Directors and officers inherit a great deal of responsibility and with that, we want to make sure that they’re protected. Corporate indemification and D&O insurance allow them to get on with the job without putting their personal assets on the line.
As we’ve seen from some of our previous posts, occupying a position of management has many underlying risks. Not surprisingly, these risks are often a major consideration when contemplating such roles.
A person is likely to question if the monetary and career rewards of becoming a director or officer are worth it, when weighed up against the potential for personal liability and its serious implications.
A risky proposition
For some, the risks are enough to deter them from stepping into management. While, for others it’s a risk that can be tolerated, provided they have access to adequate protection.
Many organisations recognise that personal liability is a strong deterrent, so over time, a number of defence mechanisms have been developed to encourage the best and brightest leaders to step into the ranks of management.
These safeguards have a strong influence on the recruitment of talented leaders and generally come in two forms, corporate indemnification and directors and officers liability insurance.
The first line of protection for directors and officers is corporate indemnification. Corporate indemnification is an agreement between an organisation and its executives, whereby the organisation agrees to protect or ‘indemnify’ each individual from personal liabilities arising from the performance of their managerial duties.
This promise of indemnity is often stipulated in an organisation’s constitutional documents as well as a contractual agreement known as a deed of indemnity. Many corporate officers may also find that an indemnification clause is built into their employment contract.
Deed of indemnity
A deed of indemnity is usually drafted with the assistance of specialist lawyers and aims to indemnify an individual to the ‘maximum extent as permitted by law’. A deed will typically state that should an executive be implicated in a claim, the organisation will step in to protect them.
This protection generally comes in the form of financial support, whereby an organisation agrees to incur any costs associated with defending and settling claims made against them.
Directors and officers liability insurance
While corporate indemnification provides directors and officers with some comfort that they will be supported during times of difficulty, it has become common practice to arrange a second line of protection, directors and officers liability insurance; often known simply as D&O.
D&O, like corporate indemnification, plays an important role in protecting management from personal liability, albeit in slightly different circumstances; in instances of non-indemnification, whereby management is unable to obtain indemnification from their organisation as promised.
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Without the support of their organisation, non-indemnification leaves executives personally exposed to the consequences of litigation. This presents executives with the very real threat of facing the full brunt of personal liability on their own, as their organisation cannot adhere to its indemnification obligations.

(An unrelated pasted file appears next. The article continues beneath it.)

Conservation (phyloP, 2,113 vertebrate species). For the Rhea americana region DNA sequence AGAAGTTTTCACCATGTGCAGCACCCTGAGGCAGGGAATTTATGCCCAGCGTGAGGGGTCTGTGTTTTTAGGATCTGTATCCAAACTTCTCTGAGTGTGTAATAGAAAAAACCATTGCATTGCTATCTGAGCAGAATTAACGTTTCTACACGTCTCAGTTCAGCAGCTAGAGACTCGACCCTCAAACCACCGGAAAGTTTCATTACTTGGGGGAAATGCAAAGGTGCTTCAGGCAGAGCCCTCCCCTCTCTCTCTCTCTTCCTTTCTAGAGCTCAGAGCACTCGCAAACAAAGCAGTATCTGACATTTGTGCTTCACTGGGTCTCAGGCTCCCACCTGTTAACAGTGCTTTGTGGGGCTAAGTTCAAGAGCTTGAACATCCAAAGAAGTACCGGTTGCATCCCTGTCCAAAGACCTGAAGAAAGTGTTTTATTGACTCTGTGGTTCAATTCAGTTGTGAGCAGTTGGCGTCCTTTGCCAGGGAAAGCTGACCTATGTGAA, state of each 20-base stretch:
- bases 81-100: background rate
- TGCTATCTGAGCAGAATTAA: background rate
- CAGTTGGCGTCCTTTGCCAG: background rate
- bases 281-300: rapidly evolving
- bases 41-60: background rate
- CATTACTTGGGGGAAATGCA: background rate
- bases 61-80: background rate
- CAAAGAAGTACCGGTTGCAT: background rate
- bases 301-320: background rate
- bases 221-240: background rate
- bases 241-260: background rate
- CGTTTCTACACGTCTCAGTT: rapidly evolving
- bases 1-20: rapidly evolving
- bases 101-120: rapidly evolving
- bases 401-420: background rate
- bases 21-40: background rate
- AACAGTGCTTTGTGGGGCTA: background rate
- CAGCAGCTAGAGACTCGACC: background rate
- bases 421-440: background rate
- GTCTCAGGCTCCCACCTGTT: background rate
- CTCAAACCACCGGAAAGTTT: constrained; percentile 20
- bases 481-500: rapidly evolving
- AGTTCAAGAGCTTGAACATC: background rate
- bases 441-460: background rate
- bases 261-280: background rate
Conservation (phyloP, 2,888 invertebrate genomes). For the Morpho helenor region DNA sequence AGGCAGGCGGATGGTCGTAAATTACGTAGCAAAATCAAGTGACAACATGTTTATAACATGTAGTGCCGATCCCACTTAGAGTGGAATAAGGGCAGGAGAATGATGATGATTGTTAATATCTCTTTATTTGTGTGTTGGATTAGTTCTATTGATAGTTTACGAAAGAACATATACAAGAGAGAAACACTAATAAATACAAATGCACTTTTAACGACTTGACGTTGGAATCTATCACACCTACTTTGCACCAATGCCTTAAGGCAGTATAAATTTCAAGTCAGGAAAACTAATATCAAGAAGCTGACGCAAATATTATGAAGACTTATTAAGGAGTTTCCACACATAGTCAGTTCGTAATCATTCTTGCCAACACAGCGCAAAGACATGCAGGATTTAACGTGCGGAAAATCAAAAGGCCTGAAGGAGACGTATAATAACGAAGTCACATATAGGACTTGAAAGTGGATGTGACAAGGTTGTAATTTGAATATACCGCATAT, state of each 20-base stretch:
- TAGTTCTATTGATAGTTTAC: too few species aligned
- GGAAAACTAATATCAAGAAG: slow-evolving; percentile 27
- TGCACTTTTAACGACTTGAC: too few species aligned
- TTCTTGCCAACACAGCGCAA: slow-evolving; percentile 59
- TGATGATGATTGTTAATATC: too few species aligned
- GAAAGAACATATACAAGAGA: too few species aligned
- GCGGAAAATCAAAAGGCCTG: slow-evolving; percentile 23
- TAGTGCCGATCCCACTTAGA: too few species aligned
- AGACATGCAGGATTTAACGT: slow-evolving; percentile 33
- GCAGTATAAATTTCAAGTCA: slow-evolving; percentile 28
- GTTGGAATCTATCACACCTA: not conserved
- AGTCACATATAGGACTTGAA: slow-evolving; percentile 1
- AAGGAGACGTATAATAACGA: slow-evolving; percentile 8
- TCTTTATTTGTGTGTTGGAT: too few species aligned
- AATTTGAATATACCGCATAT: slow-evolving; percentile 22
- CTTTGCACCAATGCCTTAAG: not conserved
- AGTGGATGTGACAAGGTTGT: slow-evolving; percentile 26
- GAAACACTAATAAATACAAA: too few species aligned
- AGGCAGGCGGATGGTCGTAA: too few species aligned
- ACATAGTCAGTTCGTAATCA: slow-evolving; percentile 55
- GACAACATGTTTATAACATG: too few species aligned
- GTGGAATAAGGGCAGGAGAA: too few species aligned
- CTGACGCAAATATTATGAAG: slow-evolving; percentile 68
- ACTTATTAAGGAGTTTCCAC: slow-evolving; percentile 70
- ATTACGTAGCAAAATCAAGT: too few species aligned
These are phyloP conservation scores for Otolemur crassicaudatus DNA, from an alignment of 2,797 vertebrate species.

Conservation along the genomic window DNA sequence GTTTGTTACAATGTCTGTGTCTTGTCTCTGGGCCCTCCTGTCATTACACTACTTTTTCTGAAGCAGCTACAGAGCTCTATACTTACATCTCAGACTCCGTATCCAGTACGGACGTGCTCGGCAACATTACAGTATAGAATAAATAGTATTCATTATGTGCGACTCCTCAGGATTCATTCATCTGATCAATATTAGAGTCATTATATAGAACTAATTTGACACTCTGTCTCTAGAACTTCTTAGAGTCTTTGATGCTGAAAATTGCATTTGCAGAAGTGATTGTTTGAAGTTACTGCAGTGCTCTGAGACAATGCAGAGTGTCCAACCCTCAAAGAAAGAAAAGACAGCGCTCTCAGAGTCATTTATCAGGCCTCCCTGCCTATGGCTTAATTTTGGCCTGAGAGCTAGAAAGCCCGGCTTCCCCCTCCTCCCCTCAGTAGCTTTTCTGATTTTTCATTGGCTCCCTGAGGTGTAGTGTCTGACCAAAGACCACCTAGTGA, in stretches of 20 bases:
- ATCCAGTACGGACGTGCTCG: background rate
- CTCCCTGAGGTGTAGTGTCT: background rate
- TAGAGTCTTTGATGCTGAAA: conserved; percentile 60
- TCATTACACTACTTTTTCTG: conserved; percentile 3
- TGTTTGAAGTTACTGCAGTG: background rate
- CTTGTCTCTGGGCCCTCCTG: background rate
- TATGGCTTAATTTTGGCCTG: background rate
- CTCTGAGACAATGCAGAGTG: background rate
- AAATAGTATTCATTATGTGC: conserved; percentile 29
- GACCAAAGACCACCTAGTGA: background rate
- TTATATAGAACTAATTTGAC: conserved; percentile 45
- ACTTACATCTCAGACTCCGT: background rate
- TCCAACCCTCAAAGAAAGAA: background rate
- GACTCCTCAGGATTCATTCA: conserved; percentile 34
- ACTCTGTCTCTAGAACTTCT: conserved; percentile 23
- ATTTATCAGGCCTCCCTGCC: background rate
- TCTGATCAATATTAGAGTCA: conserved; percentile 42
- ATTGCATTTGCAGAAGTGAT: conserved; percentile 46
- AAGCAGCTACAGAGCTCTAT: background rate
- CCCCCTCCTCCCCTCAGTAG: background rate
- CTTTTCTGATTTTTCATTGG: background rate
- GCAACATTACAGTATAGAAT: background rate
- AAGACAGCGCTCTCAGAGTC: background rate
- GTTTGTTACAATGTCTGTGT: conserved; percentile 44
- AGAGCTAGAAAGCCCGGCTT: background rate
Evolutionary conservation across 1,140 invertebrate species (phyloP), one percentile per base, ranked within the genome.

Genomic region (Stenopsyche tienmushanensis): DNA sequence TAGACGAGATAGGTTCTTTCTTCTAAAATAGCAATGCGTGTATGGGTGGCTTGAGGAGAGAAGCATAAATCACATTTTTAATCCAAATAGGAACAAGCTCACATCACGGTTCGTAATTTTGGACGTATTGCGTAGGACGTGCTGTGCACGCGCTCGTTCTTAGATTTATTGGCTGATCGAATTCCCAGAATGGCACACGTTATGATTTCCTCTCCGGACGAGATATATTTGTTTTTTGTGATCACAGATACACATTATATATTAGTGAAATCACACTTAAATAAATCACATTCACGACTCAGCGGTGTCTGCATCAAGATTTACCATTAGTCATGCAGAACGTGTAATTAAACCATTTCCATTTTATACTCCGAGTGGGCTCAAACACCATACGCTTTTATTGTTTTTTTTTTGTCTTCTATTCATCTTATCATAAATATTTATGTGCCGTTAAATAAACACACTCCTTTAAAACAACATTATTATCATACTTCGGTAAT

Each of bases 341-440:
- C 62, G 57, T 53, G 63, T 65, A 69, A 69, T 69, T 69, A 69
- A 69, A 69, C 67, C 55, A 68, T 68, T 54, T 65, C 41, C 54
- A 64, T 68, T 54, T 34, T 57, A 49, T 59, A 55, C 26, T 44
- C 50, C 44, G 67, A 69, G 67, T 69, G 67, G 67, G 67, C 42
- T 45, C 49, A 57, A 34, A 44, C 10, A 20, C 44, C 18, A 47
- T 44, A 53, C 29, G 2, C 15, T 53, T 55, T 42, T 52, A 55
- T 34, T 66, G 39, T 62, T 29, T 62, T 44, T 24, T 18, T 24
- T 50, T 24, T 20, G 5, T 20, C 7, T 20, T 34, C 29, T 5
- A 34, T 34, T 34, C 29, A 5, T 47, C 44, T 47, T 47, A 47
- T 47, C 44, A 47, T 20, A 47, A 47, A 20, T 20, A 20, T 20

An organisation may not be able to indemnify its directors and officers due to one of three reasons:
1. It is legally prohibited from during so
An organisation may not be able to indemnify an individual because it is legally prohibited from doing so. For example, if an executive is deliberately involved in fraud or other criminal activity, it may be unlawful for an organisation to indemnify them from any subsequent litigation.
2. It decides not to
In some situations, an organisation may be unwilling to extend indemnification to management. For example, in a derivative shareholder lawsuit, an organisation may decide not to indemnify an executive because it is technically the organisation itself that is suing them. In this situation, it would not make sense for an organisation to indemnify the same person that it is litigating against.
3. It is unable to
Directors and officers may not be able to be indemnified because an organisation cannot afford to do so. This is probably the most common scenario of non-indemnification and usually occurs when an organisation is in severe financial difficulty or is insolvent – which is, ironically, when directors and officers are most at risk.
D&O beyond personal protection
Modern directors and officers liability insurance has become more than just personal protection for an organisation’s management. As corporate indemnification provisions have expanded to protect executives, organisations are now also exposed to the financial implications of claims whilst fulfilling their indemnification obligations.
When an organisation indemnifies its directors and officers, it becomes responsible for their defence expenses. These costs, along with associated fines, penalties, settlements and court awarded judgements can have a serious impact on the financial health of even the largest of organisations.
As a result, today’s insurance market has evolved to offer policies that provide an organisation with support too, when fulfilling its indemnification obligations as well as personally protecting executives when it cannot. D&O has therefore become an important component of an organisation’s own risk management programme, in addition to the benefits it provides to executives.
For many companies and non-profits, the use of corporate indemnification and D&O insurance is a tried and tested method of protecting their leadership teams from the threat of expensive lawsuits. The combination of these two risk management strategies can ensure that managers go to work each day, without constantly worrying about the personal implications of their decisions.